Just before this season began, the NFL announced that it would suspend Williams for two games and fine him for four games. Four games worth of Williams' $6 million salary amounted to $1,411,764.
"I'd do it again," he told the ESPN Twin Cities website. "I still think those guys are wrong, but only one side gets punished."
"Daddy, where mommy go?" Kevin II, Williams' toddler son, who he calls "Deuce," wants to know as he scoots through his Arkansas dining room.
"She's hiding; go find her," Williams drawled with a smile.
"He's into everything," Williams said of Deuce. "I'm trying to get him adapted to fishing. I show him how to throw the rod. But he keeps throwing them in the water. And he's always flipping the switches on the boat. I thought we were stuck one time; we had to troll back to the dock. I took the motor in to be serviced, and it turned out he'd pulled the emergency switch."
Normally, when pro athletes return to Arkansas during the offseason or on breaks, Keith Jackson said they usually want everyone to know where they're going to be hanging out. Or you see them out socializing.
"You don't know when Kevin comes into the state. That's not his personality," Jackson said.
When Williams is in Arkansas, the only public appearances he makes are at fishing holes. Mostly he fishes in South Arkansas, but in March he said he'd just started to explore nearby Lake Conway. "I'm figuring out that the crappie fishing in Conway is big time. I just got to figure out how to catch 'em."
Otherwise, you'll find him at home. "I sit in the house and play with the kids," he said. His wife, Tasha, a former college basketball standout from Louisiana Tech who grew up in Kingsland, confirms: "He cooks. He cleans. He changes diapers." In March, the Williamses were adjusting to life with a second child, 6-week-old daughter Aubrey, who looks like a doll in Williams' arms. "I bet he's changed just as many diapers as I have," said Tasha approvingly.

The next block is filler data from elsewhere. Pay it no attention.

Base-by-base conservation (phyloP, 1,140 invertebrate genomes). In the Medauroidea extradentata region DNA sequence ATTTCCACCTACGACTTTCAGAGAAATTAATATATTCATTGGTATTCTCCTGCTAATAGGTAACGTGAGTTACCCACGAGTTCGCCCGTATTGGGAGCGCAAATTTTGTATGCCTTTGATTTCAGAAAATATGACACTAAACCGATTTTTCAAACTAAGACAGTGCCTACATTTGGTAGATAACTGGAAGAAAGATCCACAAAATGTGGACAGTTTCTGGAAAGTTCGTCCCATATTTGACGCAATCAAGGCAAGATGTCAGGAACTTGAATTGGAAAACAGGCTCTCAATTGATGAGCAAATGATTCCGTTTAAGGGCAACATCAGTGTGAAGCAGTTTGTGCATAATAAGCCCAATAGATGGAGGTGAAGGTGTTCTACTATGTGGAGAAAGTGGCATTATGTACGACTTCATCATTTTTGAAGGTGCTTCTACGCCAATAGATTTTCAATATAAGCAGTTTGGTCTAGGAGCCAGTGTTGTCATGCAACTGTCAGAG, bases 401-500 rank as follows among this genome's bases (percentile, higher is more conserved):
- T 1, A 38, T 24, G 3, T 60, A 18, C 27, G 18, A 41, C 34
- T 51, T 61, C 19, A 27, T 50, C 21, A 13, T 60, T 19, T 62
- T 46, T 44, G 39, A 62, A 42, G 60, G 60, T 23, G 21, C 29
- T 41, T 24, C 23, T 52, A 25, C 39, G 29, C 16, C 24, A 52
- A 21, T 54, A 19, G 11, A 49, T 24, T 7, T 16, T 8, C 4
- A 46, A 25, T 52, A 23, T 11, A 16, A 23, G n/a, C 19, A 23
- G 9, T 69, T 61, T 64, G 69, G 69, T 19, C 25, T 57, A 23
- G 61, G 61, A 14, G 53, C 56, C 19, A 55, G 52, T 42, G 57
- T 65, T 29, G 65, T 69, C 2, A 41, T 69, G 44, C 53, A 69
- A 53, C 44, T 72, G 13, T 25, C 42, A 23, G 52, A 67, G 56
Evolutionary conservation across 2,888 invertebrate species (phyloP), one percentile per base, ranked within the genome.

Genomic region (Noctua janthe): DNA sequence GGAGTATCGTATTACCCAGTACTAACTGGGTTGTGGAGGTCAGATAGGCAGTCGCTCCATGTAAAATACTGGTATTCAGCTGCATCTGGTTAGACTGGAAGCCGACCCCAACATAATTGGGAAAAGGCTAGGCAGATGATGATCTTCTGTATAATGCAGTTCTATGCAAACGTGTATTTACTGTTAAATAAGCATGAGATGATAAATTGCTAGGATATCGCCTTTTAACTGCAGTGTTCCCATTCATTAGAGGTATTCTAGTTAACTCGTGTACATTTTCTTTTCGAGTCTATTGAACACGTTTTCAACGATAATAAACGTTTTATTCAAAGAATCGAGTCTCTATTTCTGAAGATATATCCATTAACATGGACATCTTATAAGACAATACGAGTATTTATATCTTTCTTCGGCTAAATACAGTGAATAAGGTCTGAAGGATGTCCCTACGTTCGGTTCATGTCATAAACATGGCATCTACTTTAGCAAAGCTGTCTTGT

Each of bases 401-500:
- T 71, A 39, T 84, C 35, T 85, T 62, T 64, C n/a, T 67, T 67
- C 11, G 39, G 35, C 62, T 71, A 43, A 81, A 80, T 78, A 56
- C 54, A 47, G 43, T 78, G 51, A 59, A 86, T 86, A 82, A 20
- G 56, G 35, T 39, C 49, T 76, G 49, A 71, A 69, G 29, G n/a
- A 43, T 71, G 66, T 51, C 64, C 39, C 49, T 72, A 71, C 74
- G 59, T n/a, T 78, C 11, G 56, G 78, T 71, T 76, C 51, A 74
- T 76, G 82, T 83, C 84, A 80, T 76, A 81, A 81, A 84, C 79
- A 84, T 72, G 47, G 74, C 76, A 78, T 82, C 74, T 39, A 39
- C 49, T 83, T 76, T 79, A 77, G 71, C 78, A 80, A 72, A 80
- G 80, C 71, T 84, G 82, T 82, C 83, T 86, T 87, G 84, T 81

For fun, the Williamses sing karaoke. Tasha said Erica and Jermain Taylor got her and Kevin hooked on karaoke (Erica was Tasha's college teammate at Louisiana Tech). But rather than go out, the Williams have invested in karaoke set-ups in their houses in Minnesota and Arkansas. "We are serious karaokers," Tasha said. "We have the strobe lights. We have huge speakers that sit on stands."
Kevin thinks "he's the karaoke king," Tasha said. "He sings Elvis. He thinks that's his niche. He also likes the Michael Jackson experience. He moves pretty well."
"I was skeptical at first," Williams said. "But you get a little liquid courage, and we have a good time."
This is Williams' ninth season. He's under contract with Minnesota until 2014, and he said he hopes to add some more years to that. The end isn't near enough for Williams to consider the specifics of his post-NFL career.
"After football, hopefully I save enough money, so I can relax for a year or two. Hopefully, when I retire, my wife will kick in, and I'll be a stay-at-home dad."